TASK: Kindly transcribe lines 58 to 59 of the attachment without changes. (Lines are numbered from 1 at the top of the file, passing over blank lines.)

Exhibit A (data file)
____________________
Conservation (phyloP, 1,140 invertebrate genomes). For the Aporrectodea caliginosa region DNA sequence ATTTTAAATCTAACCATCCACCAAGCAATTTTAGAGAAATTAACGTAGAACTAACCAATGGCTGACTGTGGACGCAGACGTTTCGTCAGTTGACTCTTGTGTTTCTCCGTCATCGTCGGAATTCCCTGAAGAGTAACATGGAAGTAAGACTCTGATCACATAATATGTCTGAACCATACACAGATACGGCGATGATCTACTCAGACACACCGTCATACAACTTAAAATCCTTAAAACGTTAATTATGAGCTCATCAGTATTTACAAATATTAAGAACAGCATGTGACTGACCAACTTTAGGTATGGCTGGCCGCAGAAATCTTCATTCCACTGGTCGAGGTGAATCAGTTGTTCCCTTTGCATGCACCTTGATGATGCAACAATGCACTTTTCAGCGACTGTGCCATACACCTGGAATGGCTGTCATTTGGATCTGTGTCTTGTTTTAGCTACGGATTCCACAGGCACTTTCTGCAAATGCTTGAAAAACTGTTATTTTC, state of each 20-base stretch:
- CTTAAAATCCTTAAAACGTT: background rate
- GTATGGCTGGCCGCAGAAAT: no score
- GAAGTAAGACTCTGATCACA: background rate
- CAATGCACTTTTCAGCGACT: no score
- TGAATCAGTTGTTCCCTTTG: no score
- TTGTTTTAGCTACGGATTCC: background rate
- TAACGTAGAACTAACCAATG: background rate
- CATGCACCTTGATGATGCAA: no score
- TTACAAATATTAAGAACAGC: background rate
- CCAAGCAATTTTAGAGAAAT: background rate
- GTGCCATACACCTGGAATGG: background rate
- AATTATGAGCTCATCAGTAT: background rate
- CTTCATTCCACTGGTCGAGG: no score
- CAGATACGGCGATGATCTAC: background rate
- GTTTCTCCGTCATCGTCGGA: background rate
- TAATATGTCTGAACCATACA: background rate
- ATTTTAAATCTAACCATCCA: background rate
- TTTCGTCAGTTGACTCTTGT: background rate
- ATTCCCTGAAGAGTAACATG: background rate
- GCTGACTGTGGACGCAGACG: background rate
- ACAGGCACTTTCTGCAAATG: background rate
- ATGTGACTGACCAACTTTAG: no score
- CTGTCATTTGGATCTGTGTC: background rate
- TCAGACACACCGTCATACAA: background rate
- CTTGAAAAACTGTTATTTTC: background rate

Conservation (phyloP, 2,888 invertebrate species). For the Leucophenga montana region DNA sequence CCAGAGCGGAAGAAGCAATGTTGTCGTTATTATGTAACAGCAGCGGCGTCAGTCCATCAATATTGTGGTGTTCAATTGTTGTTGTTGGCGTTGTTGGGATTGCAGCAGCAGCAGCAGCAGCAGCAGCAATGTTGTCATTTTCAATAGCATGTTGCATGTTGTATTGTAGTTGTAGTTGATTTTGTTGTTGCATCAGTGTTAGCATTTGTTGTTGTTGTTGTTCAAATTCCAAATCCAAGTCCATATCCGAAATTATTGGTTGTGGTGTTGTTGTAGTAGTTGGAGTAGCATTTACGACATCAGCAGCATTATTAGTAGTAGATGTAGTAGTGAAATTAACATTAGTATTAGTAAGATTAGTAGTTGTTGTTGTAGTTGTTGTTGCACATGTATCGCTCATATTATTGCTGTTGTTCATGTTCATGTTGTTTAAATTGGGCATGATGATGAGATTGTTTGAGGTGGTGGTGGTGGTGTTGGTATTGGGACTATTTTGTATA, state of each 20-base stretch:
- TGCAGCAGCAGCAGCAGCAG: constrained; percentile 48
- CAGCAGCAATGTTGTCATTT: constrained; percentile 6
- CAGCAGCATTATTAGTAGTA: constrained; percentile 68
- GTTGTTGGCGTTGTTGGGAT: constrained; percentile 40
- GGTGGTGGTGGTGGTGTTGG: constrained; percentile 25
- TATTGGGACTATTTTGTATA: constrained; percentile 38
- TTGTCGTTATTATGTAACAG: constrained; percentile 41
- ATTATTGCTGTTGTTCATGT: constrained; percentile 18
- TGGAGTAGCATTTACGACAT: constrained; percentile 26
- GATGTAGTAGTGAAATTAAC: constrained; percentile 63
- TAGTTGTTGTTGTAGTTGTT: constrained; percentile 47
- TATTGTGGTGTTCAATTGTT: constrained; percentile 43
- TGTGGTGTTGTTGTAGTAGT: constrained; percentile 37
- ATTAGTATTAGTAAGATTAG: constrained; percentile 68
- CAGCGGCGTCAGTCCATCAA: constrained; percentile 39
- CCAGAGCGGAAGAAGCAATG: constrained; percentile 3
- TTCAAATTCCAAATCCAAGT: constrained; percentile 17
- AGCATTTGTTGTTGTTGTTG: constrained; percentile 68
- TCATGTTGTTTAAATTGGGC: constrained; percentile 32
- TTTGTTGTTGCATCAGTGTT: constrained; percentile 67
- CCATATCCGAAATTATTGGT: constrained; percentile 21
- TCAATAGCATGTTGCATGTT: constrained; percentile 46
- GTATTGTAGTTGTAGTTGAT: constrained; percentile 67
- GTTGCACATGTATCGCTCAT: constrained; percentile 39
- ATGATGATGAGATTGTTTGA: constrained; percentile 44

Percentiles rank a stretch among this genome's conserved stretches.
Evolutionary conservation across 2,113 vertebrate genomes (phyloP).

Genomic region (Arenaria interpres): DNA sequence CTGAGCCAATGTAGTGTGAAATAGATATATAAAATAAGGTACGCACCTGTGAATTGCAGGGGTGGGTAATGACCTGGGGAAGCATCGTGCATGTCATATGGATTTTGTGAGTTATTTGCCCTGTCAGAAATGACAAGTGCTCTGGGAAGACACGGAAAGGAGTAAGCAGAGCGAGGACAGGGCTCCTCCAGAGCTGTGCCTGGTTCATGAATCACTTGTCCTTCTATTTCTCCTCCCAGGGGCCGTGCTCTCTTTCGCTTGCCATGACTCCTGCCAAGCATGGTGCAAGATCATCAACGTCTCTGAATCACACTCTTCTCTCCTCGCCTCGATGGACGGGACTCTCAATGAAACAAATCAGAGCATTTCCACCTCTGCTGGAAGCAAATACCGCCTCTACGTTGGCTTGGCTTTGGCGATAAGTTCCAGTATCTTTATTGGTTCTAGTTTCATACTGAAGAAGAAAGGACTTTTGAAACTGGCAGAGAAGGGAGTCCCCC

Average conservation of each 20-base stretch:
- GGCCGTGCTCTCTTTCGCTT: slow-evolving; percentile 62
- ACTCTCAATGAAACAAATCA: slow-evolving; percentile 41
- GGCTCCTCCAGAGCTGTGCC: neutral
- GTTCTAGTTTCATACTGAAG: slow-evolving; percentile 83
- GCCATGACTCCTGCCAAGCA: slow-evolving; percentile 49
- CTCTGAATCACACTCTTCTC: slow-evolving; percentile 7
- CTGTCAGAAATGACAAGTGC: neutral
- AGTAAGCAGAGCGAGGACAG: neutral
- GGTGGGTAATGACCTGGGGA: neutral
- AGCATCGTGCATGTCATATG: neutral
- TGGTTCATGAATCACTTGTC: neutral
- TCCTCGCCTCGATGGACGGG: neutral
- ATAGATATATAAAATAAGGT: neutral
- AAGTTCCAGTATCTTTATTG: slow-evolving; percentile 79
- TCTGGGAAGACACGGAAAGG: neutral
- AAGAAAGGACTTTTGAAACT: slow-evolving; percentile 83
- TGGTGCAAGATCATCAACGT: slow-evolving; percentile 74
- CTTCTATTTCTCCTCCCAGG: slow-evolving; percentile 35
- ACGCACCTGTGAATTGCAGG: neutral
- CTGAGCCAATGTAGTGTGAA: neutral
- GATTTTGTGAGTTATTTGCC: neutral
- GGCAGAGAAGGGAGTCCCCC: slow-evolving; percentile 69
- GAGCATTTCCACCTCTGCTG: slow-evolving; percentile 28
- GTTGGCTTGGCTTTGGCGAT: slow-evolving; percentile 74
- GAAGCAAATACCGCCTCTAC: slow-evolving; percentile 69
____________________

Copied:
- ACTCTCAATGAAACAAATCA: slow-evolving; percentile 41
- GGCTCCTCCAGAGCTGTGCC: neutral